ADA Restoration Act: The Fix Needs Fixing

February 12th, 2008 by

The Americans with Disabilities Act of 1990 attempted, among other things, to eliminate workplace discrimination against people with disabilities. No one can argue with the goal. Over the years, problems have emerged in determining who meets the ADA definition of disabled. Nearly sixteen years after full implementation of the law, this remains a murky area in need of clarification.
Under the ADA’s original definition, a disability was something that limited “one or more major life activities” such as standing, walking and breathing. In the view of the U. S. Supreme Court, a person who can successfully use a mitigating device (hearing aid, corrective lenses, medication, etc.) is by definition no longer disabled. And because the person is not disabled, they are no longer protected by the ADA. Your basic “Catch 22.”
By stripping away protection from at least some people who might be considered disabled, the Supreme Court appears to go against the original intent of the Act. So Congress wants to fix it. They have drafted the ADA Restoration Act, through which they intend to make the intent of the law so clear, even a Supreme Court Justice will understand it:

Sec 7. Rule of Construction
Broad Construction.-In order to ensure that this Act achieves its purpose of providing a comprehensive prohibition of discrimination on the basis of disability, the provisions of this Act shall be broadly construed to advance their remedial purpose.

In other words, when in doubt, assume a person is disabled and act accordingly.
Clarity or Confusion?
Under the Restoration Act, the definition of disability becomes much broader and all-encompassing. The “substantially limits” criterion has been dropped. Transient injuries or temporary adjustment problems appear to be covered. (The proposed bill could easily merge workers comp claims with the ADA, thereby creating a litigator’s paradise.) The draft law includes impairments that are “episodic, in remission or latent.” It includes “emotional illness” and “specific learning disabilities.” The new definition is so broad, many of us would be eligible at one time or another.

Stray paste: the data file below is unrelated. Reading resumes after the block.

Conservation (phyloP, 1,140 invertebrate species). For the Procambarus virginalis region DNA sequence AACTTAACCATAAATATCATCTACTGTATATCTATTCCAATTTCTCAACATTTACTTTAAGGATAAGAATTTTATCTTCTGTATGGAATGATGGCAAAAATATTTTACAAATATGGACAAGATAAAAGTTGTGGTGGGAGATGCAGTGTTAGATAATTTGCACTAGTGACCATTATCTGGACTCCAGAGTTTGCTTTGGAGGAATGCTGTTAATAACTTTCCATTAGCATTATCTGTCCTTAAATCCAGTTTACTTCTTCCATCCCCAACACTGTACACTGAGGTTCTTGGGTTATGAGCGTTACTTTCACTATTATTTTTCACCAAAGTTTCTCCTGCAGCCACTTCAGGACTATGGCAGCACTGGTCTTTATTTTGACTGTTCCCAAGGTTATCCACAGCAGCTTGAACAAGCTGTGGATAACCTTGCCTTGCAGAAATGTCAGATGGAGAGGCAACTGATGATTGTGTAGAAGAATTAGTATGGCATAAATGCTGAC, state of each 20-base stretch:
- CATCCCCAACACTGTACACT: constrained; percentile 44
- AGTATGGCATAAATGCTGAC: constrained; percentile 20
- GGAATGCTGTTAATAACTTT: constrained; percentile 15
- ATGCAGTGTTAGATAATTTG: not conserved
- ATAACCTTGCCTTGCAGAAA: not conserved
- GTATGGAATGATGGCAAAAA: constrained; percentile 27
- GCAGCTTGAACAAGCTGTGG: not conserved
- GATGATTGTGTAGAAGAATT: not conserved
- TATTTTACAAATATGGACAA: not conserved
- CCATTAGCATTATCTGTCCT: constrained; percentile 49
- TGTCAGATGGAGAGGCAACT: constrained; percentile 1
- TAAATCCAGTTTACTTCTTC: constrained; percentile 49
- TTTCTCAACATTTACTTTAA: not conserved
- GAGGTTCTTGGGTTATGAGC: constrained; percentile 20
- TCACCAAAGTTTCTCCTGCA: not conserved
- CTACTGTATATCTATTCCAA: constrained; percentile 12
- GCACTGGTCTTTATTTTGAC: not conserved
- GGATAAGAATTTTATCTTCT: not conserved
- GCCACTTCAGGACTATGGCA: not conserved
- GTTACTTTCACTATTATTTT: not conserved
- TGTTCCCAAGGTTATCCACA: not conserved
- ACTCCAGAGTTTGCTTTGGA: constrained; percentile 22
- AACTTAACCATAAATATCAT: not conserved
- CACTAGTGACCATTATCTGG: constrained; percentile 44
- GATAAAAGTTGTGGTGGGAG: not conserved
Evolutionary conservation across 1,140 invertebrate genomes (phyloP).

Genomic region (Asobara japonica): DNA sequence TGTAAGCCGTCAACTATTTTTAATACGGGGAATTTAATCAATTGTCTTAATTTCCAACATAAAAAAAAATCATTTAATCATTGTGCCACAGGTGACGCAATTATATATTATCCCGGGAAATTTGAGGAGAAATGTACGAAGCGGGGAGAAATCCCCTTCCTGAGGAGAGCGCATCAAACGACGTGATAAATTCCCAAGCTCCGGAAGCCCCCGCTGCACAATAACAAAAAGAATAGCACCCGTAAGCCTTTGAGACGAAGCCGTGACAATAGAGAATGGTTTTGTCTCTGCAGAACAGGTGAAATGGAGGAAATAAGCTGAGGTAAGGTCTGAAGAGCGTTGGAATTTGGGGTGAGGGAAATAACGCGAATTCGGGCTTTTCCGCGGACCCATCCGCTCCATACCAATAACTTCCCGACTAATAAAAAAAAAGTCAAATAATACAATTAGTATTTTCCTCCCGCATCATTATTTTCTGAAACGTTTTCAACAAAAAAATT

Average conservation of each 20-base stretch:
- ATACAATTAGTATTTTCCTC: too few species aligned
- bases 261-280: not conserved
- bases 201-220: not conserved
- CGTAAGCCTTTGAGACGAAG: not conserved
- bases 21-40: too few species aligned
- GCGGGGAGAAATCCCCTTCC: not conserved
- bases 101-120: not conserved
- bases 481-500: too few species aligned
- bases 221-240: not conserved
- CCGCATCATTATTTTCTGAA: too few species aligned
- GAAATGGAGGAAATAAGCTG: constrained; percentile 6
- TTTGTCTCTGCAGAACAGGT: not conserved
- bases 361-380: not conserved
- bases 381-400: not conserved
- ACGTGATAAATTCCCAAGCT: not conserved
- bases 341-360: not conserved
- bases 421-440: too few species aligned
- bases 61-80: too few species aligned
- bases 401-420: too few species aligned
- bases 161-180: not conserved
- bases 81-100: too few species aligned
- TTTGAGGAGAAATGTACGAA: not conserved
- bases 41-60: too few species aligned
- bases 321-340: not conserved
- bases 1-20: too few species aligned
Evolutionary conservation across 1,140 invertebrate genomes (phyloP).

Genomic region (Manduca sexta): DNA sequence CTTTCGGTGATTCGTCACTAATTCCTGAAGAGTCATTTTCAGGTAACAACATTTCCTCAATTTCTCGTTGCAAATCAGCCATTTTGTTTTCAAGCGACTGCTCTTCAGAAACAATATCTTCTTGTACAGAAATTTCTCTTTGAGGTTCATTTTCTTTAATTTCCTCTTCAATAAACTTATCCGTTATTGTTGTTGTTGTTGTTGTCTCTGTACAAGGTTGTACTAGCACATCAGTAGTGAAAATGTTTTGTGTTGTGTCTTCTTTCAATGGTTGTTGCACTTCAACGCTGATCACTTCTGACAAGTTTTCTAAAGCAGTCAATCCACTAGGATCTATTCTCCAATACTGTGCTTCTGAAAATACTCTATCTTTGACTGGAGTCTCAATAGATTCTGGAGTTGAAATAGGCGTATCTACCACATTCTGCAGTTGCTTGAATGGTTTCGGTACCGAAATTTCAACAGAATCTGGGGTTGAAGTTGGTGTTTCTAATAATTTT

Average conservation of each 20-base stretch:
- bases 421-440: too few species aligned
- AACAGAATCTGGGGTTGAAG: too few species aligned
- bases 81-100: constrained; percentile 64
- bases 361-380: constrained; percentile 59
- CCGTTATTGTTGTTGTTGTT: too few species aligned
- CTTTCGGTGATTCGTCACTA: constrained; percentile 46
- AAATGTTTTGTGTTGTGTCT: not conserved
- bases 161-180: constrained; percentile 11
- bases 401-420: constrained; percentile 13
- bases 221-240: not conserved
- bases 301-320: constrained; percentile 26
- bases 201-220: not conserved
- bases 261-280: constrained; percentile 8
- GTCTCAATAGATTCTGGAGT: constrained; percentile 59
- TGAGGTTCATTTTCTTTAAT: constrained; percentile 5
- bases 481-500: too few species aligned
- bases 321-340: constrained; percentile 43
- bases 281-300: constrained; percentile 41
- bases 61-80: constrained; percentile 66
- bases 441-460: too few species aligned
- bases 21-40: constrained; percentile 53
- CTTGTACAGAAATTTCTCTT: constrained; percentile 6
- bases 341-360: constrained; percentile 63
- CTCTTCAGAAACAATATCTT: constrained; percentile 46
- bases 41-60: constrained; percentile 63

The generous definition of disability could well have an unintended consequence: by expanding eligibility, the new law would lose its focus on the people who need protection the most – those who face persistent and profound obstacles in their effort to secure or maintain employment. Another consequence would harm employers, already burdened by the exacting procedural standards governing their behavior under the ADA. More inclusive eligibility would open the door to potentially frivolous claims.
Ironically, in the years since its implementation, the ADA may have had a negative impact on employment of the disabled: it appears that overall levels of employment for the disabled actually declined after ADA implementation in 1992. Employers avoided the problem with a “when in doubt, leave them out” approach. Rather than risk running afoul of the new law, many employers apparently turned their collective backs on all disabled applicants (and in doing so, violated the ADA!).
In the draft law’s current form, “restoration” is a misnomer. The act would significantly expand the umbrella of protection to millions of people not currently covered. In solving one very real problem (a narrowing interpretation of eligibility), another has been created: blurred eligibility lines that are too inclusive for practical purposes. The reform legislation needs some reforming. Congress should keep its focus where it is needed most: on Americans with legitimate, long-term, life-altering disabilities, people whose access to productive work has been hindered by artificial barriers. The original ADA was a good beginning. The Restoration Act in its current form is a giant step in the wrong direction.